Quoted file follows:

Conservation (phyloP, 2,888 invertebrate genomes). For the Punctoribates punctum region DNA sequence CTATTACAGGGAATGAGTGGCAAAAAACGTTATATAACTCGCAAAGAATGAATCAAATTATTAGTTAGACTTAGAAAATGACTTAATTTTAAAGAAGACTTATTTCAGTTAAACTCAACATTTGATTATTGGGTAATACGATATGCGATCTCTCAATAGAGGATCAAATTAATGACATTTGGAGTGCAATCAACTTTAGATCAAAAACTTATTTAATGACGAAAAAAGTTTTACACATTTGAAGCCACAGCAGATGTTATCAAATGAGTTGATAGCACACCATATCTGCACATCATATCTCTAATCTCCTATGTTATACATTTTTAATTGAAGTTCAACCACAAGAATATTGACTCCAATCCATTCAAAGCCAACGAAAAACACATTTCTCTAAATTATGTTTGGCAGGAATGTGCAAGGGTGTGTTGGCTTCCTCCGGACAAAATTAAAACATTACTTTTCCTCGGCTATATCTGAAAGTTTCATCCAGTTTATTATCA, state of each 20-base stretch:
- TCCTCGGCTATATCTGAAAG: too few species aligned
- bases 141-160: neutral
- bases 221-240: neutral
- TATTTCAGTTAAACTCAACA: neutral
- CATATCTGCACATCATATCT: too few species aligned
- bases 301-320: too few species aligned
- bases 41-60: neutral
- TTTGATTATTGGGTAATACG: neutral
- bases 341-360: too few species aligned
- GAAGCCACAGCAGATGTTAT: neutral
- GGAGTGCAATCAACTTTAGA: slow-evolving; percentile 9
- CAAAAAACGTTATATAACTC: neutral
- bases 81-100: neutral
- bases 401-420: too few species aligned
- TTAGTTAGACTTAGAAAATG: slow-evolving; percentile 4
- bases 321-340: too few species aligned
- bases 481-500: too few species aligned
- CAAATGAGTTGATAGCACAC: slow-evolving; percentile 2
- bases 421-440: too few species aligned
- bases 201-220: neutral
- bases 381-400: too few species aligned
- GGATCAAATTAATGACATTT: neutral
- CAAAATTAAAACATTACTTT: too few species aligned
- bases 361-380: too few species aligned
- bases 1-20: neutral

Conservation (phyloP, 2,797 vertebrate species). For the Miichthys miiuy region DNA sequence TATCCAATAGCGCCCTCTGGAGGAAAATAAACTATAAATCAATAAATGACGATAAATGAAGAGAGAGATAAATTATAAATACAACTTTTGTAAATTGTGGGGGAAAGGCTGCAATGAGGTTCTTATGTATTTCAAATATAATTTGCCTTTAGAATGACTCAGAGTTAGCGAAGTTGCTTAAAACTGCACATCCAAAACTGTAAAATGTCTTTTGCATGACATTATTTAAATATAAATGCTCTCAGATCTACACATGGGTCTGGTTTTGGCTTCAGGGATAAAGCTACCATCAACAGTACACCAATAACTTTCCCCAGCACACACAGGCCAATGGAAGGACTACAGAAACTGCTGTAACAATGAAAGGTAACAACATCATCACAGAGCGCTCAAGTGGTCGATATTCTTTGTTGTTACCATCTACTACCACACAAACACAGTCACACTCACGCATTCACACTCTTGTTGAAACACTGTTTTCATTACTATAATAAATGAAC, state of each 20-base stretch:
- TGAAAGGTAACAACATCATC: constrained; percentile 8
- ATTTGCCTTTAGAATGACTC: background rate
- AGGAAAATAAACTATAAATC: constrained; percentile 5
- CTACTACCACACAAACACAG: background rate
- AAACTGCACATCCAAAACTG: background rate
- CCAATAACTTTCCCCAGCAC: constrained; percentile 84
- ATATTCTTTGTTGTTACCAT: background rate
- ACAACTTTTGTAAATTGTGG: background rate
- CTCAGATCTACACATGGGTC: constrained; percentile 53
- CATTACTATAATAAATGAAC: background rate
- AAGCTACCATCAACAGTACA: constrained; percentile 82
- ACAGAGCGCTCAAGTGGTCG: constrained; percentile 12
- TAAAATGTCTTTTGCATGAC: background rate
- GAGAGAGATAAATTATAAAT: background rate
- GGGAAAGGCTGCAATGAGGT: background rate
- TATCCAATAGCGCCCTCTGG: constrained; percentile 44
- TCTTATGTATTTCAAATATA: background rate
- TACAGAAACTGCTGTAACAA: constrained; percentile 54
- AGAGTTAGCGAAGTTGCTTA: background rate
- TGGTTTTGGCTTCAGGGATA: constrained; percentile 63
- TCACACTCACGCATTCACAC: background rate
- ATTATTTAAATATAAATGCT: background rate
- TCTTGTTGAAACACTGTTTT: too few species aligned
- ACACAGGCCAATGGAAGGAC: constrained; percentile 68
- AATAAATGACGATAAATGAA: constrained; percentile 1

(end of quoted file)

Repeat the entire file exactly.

Conservation (phyloP, 2,888 invertebrate genomes). For the Punctoribates punctum region DNA sequence CTATTACAGGGAATGAGTGGCAAAAAACGTTATATAACTCGCAAAGAATGAATCAAATTATTAGTTAGACTTAGAAAATGACTTAATTTTAAAGAAGACTTATTTCAGTTAAACTCAACATTTGATTATTGGGTAATACGATATGCGATCTCTCAATAGAGGATCAAATTAATGACATTTGGAGTGCAATCAACTTTAGATCAAAAACTTATTTAATGACGAAAAAAGTTTTACACATTTGAAGCCACAGCAGATGTTATCAAATGAGTTGATAGCACACCATATCTGCACATCATATCTCTAATCTCCTATGTTATACATTTTTAATTGAAGTTCAACCACAAGAATATTGACTCCAATCCATTCAAAGCCAACGAAAAACACATTTCTCTAAATTATGTTTGGCAGGAATGTGCAAGGGTGTGTTGGCTTCCTCCGGACAAAATTAAAACATTACTTTTCCTCGGCTATATCTGAAAGTTTCATCCAGTTTATTATCA, state of each 20-base stretch:
- TCCTCGGCTATATCTGAAAG: too few species aligned
- bases 141-160: neutral
- bases 221-240: neutral
- TATTTCAGTTAAACTCAACA: neutral
- CATATCTGCACATCATATCT: too few species aligned
- bases 301-320: too few species aligned
- bases 41-60: neutral
- TTTGATTATTGGGTAATACG: neutral
- bases 341-360: too few species aligned
- GAAGCCACAGCAGATGTTAT: neutral
- GGAGTGCAATCAACTTTAGA: slow-evolving; percentile 9
- CAAAAAACGTTATATAACTC: neutral
- bases 81-100: neutral
- bases 401-420: too few species aligned
- TTAGTTAGACTTAGAAAATG: slow-evolving; percentile 4
- bases 321-340: too few species aligned
- bases 481-500: too few species aligned
- CAAATGAGTTGATAGCACAC: slow-evolving; percentile 2
- bases 421-440: too few species aligned
- bases 201-220: neutral
- bases 381-400: too few species aligned
- GGATCAAATTAATGACATTT: neutral
- CAAAATTAAAACATTACTTT: too few species aligned
- bases 361-380: too few species aligned
- bases 1-20: neutral

Conservation (phyloP, 2,797 vertebrate species). For the Miichthys miiuy region DNA sequence TATCCAATAGCGCCCTCTGGAGGAAAATAAACTATAAATCAATAAATGACGATAAATGAAGAGAGAGATAAATTATAAATACAACTTTTGTAAATTGTGGGGGAAAGGCTGCAATGAGGTTCTTATGTATTTCAAATATAATTTGCCTTTAGAATGACTCAGAGTTAGCGAAGTTGCTTAAAACTGCACATCCAAAACTGTAAAATGTCTTTTGCATGACATTATTTAAATATAAATGCTCTCAGATCTACACATGGGTCTGGTTTTGGCTTCAGGGATAAAGCTACCATCAACAGTACACCAATAACTTTCCCCAGCACACACAGGCCAATGGAAGGACTACAGAAACTGCTGTAACAATGAAAGGTAACAACATCATCACAGAGCGCTCAAGTGGTCGATATTCTTTGTTGTTACCATCTACTACCACACAAACACAGTCACACTCACGCATTCACACTCTTGTTGAAACACTGTTTTCATTACTATAATAAATGAAC, state of each 20-base stretch:
- TGAAAGGTAACAACATCATC: constrained; percentile 8
- ATTTGCCTTTAGAATGACTC: background rate
- AGGAAAATAAACTATAAATC: constrained; percentile 5
- CTACTACCACACAAACACAG: background rate
- AAACTGCACATCCAAAACTG: background rate
- CCAATAACTTTCCCCAGCAC: constrained; percentile 84
- ATATTCTTTGTTGTTACCAT: background rate
- ACAACTTTTGTAAATTGTGG: background rate
- CTCAGATCTACACATGGGTC: constrained; percentile 53
- CATTACTATAATAAATGAAC: background rate
- AAGCTACCATCAACAGTACA: constrained; percentile 82
- ACAGAGCGCTCAAGTGGTCG: constrained; percentile 12
- TAAAATGTCTTTTGCATGAC: background rate
- GAGAGAGATAAATTATAAAT: background rate
- GGGAAAGGCTGCAATGAGGT: background rate
- TATCCAATAGCGCCCTCTGG: constrained; percentile 44
- TCTTATGTATTTCAAATATA: background rate
- TACAGAAACTGCTGTAACAA: constrained; percentile 54
- AGAGTTAGCGAAGTTGCTTA: background rate
- TGGTTTTGGCTTCAGGGATA: constrained; percentile 63
- TCACACTCACGCATTCACAC: background rate
- ATTATTTAAATATAAATGCT: background rate
- TCTTGTTGAAACACTGTTTT: too few species aligned
- ACACAGGCCAATGGAAGGAC: constrained; percentile 68
- AATAAATGACGATAAATGAA: constrained; percentile 1